Aluminium allowed humans to travel in safety and en masse through the skies and around the world. Light and abundant, it laid the foundation for the types of aircraft that fill our skies each day.
Aircraft designs then became more fuel-efficient and even safer when companies such as Airbus and Boeing embraced carbon fibre, influenced by the success of the Virgin Atlantic Global Flyer. Today’s carbon fibre planes are lighter and greener – using 30 per cent less fuel – without compromising on safety.
To further reduce the carbon footprint of air travel in the quest to combat climate change, we must continue to look for new and innovative possibilities for the next generation of aircraft. Which is why I’m incredibly excited about graphene.
Known as the world’s first two-dimensional material – as it is just one-atom thick – graphene has the proven potential to be the next revolutionary step in building lighter, safer and more efficient planes.
It was first isolated in 2004 at The University of Manchester, by two scientists who went on to receive the Nobel Prize for their fascinating work. This week I have been speaking to the National Graphene Institute to find out more about the possibilities of graphene being the catalyst for an aerospace revolution. By incorporating the atomically-thin material into existing materials used to build planes, the safety and performance properties could be significantly improved while also reducing the environmental impact at the same time.
Reducing weight, fuel burn and improving safety should all be at the top of the agenda for everyone in aviation. Just as aluminium and carbon fibre provided huge step-changes for the industry, graphene could be the material that drives the next wave of much-needed innovation.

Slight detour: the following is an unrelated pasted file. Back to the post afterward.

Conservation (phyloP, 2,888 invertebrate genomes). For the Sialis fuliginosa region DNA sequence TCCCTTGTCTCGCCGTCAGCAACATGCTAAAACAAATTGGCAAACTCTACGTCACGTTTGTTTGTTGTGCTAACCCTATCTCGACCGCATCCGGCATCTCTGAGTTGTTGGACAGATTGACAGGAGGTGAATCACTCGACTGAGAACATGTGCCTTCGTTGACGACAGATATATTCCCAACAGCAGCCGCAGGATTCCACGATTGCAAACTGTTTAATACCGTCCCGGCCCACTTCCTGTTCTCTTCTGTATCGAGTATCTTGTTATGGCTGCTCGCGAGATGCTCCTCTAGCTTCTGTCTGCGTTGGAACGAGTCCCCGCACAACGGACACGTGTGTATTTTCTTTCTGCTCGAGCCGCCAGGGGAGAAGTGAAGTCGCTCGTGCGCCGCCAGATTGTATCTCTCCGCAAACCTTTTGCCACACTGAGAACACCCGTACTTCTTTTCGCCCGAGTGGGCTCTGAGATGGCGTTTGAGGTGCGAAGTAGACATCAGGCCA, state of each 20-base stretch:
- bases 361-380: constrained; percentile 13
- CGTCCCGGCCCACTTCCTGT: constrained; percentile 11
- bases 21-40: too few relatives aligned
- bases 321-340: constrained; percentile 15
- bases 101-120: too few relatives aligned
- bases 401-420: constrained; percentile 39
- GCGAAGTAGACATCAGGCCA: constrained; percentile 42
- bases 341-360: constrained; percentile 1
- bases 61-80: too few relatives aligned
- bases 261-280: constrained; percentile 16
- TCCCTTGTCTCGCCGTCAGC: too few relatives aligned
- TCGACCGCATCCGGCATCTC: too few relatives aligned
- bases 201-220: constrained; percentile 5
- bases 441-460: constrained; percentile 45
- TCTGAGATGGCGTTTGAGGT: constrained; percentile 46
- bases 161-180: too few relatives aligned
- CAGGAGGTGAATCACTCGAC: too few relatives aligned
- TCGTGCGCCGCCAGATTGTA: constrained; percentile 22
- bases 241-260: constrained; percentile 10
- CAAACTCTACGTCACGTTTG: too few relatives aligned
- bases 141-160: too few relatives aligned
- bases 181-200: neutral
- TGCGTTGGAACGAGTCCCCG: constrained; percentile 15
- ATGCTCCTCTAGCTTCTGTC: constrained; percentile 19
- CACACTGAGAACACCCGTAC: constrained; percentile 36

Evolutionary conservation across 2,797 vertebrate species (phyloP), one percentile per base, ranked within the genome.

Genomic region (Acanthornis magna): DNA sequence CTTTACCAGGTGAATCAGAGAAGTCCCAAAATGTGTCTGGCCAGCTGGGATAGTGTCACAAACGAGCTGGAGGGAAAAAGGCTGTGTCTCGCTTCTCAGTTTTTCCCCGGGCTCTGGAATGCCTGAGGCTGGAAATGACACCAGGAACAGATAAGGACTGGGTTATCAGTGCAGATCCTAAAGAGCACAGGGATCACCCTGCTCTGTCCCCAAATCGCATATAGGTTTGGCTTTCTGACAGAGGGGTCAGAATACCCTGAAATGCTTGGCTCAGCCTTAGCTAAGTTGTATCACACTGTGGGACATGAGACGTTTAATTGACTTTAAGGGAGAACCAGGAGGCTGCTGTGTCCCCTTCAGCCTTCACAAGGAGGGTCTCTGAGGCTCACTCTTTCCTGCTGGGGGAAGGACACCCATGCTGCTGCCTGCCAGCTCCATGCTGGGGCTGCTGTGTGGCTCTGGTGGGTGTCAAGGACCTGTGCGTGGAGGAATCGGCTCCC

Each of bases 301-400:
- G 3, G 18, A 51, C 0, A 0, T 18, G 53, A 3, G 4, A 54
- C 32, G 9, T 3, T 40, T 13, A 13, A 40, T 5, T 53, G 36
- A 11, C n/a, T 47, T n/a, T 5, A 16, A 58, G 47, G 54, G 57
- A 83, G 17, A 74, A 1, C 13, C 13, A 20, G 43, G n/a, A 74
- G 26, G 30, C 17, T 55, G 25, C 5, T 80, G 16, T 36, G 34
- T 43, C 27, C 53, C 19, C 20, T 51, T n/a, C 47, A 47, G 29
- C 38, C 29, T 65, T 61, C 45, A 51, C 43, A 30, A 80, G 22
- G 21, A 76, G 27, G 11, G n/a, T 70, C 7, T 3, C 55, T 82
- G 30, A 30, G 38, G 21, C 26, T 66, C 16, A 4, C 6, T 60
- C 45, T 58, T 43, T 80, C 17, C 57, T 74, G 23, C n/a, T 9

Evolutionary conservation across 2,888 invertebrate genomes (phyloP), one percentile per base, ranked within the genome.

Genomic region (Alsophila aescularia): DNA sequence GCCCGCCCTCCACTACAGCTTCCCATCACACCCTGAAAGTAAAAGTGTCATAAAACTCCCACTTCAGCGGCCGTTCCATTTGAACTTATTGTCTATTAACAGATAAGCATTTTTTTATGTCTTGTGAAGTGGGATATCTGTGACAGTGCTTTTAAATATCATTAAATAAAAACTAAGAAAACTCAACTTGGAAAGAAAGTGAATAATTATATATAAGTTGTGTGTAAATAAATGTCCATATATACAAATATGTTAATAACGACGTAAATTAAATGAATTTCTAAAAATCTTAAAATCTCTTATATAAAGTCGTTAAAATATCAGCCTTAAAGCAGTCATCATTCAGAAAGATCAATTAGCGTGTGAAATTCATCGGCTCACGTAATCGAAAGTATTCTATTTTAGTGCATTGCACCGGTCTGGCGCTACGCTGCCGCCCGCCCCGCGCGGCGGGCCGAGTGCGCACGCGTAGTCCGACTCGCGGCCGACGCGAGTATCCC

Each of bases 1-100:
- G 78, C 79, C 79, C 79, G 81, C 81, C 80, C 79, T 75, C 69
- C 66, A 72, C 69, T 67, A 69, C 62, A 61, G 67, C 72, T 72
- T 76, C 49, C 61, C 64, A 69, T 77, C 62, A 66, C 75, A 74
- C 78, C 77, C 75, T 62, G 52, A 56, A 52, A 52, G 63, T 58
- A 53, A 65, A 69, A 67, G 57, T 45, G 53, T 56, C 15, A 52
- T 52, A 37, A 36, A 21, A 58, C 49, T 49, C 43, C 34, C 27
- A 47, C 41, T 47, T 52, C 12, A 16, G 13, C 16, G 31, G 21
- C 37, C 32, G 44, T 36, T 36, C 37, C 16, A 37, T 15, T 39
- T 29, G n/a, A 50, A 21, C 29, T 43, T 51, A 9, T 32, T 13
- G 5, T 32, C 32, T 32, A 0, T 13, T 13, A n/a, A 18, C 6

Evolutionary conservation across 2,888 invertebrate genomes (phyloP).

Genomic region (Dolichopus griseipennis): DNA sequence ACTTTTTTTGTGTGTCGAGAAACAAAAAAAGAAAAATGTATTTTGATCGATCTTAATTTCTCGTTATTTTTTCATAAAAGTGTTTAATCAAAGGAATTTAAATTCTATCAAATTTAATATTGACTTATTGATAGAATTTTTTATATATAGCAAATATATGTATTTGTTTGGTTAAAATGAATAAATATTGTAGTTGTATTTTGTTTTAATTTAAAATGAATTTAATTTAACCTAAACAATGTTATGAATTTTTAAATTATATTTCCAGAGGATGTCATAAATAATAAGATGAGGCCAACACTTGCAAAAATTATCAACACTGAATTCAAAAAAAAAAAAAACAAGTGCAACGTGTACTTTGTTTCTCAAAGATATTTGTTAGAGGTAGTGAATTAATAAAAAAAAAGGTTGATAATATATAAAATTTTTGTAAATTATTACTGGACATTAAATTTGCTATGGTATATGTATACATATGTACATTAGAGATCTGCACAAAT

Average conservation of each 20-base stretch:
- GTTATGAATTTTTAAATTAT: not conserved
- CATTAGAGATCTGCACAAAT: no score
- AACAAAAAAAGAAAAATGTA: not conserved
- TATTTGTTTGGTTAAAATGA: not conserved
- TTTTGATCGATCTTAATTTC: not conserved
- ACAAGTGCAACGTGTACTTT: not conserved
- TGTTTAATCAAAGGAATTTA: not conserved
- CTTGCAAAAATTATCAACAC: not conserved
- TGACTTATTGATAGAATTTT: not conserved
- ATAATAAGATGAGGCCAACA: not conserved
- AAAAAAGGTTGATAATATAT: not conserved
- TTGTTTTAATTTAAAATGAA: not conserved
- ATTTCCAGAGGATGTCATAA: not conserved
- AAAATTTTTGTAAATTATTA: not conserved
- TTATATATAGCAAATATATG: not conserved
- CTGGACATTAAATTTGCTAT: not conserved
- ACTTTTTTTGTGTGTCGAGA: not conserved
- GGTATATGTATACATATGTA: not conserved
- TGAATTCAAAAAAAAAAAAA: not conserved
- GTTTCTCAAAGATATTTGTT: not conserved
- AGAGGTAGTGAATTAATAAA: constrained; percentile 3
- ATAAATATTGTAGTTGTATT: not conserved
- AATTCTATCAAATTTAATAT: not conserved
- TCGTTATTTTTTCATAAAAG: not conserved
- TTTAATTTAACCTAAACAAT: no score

The material provides so much fascinating potential to improve the world around us. It is super-light, immensely strong, transparent and flexible, and more conductive than copper. As it is only one atom thick it provides all these properties in just one material, and by adding it to existing materials we can start to see marked improvements in performance.
The addition of graphene to the plastic, which holds together carbon fibre in the wings of a plane, can stop water getting in and adding weight, which increases fuel-burn. Similarly heavy copper wiring and heating coils, which are a requirement for de-icing planes, can be replaced with something much lighter and more efficient.
What’s more, recent news from The University of Manchester has revealed that graphene has potential for desalinating sea water to make it safe to drink. It’s beginning to look like this material could do many wonderful things to help us achieve the Global Goals, and put the planet on track for a better future.